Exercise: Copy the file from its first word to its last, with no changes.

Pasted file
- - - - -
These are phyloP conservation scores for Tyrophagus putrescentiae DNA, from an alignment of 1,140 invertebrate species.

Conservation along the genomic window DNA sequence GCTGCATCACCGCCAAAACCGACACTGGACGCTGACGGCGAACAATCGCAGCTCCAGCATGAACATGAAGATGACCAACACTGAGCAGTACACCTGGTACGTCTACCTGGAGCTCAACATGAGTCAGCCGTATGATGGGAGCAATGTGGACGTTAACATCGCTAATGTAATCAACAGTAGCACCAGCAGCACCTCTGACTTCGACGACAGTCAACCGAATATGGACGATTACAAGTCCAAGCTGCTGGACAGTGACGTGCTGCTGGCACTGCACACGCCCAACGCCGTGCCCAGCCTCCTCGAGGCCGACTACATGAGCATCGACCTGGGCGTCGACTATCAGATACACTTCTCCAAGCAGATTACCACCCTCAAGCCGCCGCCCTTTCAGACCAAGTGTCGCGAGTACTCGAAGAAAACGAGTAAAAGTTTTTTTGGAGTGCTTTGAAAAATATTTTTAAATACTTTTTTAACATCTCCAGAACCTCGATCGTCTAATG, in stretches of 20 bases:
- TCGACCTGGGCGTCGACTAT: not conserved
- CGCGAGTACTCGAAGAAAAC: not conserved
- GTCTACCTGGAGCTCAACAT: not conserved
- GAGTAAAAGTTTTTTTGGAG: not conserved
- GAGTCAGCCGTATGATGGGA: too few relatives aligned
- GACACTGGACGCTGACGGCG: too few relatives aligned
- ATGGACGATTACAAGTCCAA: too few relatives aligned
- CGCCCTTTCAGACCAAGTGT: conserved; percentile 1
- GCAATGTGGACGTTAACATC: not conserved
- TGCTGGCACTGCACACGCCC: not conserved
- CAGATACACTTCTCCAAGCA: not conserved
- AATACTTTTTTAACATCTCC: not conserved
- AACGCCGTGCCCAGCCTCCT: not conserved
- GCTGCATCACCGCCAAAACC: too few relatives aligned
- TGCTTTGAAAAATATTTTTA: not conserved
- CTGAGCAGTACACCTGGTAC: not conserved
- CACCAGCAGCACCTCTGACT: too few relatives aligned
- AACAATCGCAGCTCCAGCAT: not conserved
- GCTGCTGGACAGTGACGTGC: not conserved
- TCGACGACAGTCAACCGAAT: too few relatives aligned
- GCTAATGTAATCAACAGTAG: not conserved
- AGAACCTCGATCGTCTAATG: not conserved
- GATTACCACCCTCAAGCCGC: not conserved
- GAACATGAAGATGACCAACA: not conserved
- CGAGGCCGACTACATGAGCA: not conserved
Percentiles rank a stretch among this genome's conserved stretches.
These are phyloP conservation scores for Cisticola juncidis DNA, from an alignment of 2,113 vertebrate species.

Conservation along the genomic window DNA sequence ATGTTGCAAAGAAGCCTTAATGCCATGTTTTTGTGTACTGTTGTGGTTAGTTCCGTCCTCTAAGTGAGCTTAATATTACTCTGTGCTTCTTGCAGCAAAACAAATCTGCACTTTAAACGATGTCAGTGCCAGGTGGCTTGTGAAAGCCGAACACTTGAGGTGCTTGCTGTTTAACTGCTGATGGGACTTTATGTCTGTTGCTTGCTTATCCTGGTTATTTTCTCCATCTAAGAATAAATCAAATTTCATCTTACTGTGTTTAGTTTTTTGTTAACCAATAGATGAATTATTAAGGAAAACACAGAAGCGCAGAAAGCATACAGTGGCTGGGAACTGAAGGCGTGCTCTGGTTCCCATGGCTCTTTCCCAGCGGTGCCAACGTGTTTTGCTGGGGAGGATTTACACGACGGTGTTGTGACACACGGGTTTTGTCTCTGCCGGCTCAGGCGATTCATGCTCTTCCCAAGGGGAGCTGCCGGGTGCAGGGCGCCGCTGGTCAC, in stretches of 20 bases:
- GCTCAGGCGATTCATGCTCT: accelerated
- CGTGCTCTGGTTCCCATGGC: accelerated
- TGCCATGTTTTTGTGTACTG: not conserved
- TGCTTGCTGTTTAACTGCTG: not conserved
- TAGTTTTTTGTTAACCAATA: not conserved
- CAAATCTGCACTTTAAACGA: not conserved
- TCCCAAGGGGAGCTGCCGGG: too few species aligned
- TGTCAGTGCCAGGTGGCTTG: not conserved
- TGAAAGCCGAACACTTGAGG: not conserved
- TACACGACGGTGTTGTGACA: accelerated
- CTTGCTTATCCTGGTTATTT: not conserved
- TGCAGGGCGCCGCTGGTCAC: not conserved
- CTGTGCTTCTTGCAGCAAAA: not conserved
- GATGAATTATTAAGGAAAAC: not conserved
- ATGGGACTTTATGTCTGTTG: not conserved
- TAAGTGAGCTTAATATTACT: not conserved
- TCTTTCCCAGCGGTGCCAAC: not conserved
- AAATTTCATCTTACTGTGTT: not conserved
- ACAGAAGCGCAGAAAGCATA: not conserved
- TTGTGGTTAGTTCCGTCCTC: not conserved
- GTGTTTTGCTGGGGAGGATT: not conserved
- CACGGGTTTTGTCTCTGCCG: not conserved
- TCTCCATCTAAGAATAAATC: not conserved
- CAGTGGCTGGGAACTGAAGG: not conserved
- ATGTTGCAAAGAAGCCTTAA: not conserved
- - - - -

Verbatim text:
These are phyloP conservation scores for Tyrophagus putrescentiae DNA, from an alignment of 1,140 invertebrate species.

Conservation along the genomic window DNA sequence GCTGCATCACCGCCAAAACCGACACTGGACGCTGACGGCGAACAATCGCAGCTCCAGCATGAACATGAAGATGACCAACACTGAGCAGTACACCTGGTACGTCTACCTGGAGCTCAACATGAGTCAGCCGTATGATGGGAGCAATGTGGACGTTAACATCGCTAATGTAATCAACAGTAGCACCAGCAGCACCTCTGACTTCGACGACAGTCAACCGAATATGGACGATTACAAGTCCAAGCTGCTGGACAGTGACGTGCTGCTGGCACTGCACACGCCCAACGCCGTGCCCAGCCTCCTCGAGGCCGACTACATGAGCATCGACCTGGGCGTCGACTATCAGATACACTTCTCCAAGCAGATTACCACCCTCAAGCCGCCGCCCTTTCAGACCAAGTGTCGCGAGTACTCGAAGAAAACGAGTAAAAGTTTTTTTGGAGTGCTTTGAAAAATATTTTTAAATACTTTTTTAACATCTCCAGAACCTCGATCGTCTAATG, in stretches of 20 bases:
- TCGACCTGGGCGTCGACTAT: not conserved
- CGCGAGTACTCGAAGAAAAC: not conserved
- GTCTACCTGGAGCTCAACAT: not conserved
- GAGTAAAAGTTTTTTTGGAG: not conserved
- GAGTCAGCCGTATGATGGGA: too few relatives aligned
- GACACTGGACGCTGACGGCG: too few relatives aligned
- ATGGACGATTACAAGTCCAA: too few relatives aligned
- CGCCCTTTCAGACCAAGTGT: conserved; percentile 1
- GCAATGTGGACGTTAACATC: not conserved
- TGCTGGCACTGCACACGCCC: not conserved
- CAGATACACTTCTCCAAGCA: not conserved
- AATACTTTTTTAACATCTCC: not conserved
- AACGCCGTGCCCAGCCTCCT: not conserved
- GCTGCATCACCGCCAAAACC: too few relatives aligned
- TGCTTTGAAAAATATTTTTA: not conserved
- CTGAGCAGTACACCTGGTAC: not conserved
- CACCAGCAGCACCTCTGACT: too few relatives aligned
- AACAATCGCAGCTCCAGCAT: not conserved
- GCTGCTGGACAGTGACGTGC: not conserved
- TCGACGACAGTCAACCGAAT: too few relatives aligned
- GCTAATGTAATCAACAGTAG: not conserved
- AGAACCTCGATCGTCTAATG: not conserved
- GATTACCACCCTCAAGCCGC: not conserved
- GAACATGAAGATGACCAACA: not conserved
- CGAGGCCGACTACATGAGCA: not conserved
Percentiles rank a stretch among this genome's conserved stretches.
These are phyloP conservation scores for Cisticola juncidis DNA, from an alignment of 2,113 vertebrate species.

Conservation along the genomic window DNA sequence ATGTTGCAAAGAAGCCTTAATGCCATGTTTTTGTGTACTGTTGTGGTTAGTTCCGTCCTCTAAGTGAGCTTAATATTACTCTGTGCTTCTTGCAGCAAAACAAATCTGCACTTTAAACGATGTCAGTGCCAGGTGGCTTGTGAAAGCCGAACACTTGAGGTGCTTGCTGTTTAACTGCTGATGGGACTTTATGTCTGTTGCTTGCTTATCCTGGTTATTTTCTCCATCTAAGAATAAATCAAATTTCATCTTACTGTGTTTAGTTTTTTGTTAACCAATAGATGAATTATTAAGGAAAACACAGAAGCGCAGAAAGCATACAGTGGCTGGGAACTGAAGGCGTGCTCTGGTTCCCATGGCTCTTTCCCAGCGGTGCCAACGTGTTTTGCTGGGGAGGATTTACACGACGGTGTTGTGACACACGGGTTTTGTCTCTGCCGGCTCAGGCGATTCATGCTCTTCCCAAGGGGAGCTGCCGGGTGCAGGGCGCCGCTGGTCAC, in stretches of 20 bases:
- GCTCAGGCGATTCATGCTCT: accelerated
- CGTGCTCTGGTTCCCATGGC: accelerated
- TGCCATGTTTTTGTGTACTG: not conserved
- TGCTTGCTGTTTAACTGCTG: not conserved
- TAGTTTTTTGTTAACCAATA: not conserved
- CAAATCTGCACTTTAAACGA: not conserved
- TCCCAAGGGGAGCTGCCGGG: too few species aligned
- TGTCAGTGCCAGGTGGCTTG: not conserved
- TGAAAGCCGAACACTTGAGG: not conserved
- TACACGACGGTGTTGTGACA: accelerated
- CTTGCTTATCCTGGTTATTT: not conserved
- TGCAGGGCGCCGCTGGTCAC: not conserved
- CTGTGCTTCTTGCAGCAAAA: not conserved
- GATGAATTATTAAGGAAAAC: not conserved
- ATGGGACTTTATGTCTGTTG: not conserved
- TAAGTGAGCTTAATATTACT: not conserved
- TCTTTCCCAGCGGTGCCAAC: not conserved
- AAATTTCATCTTACTGTGTT: not conserved
- ACAGAAGCGCAGAAAGCATA: not conserved
- TTGTGGTTAGTTCCGTCCTC: not conserved
- GTGTTTTGCTGGGGAGGATT: not conserved
- CACGGGTTTTGTCTCTGCCG: not conserved
- TCTCCATCTAAGAATAAATC: not conserved
- CAGTGGCTGGGAACTGAAGG: not conserved
- ATGTTGCAAAGAAGCCTTAA: not conserved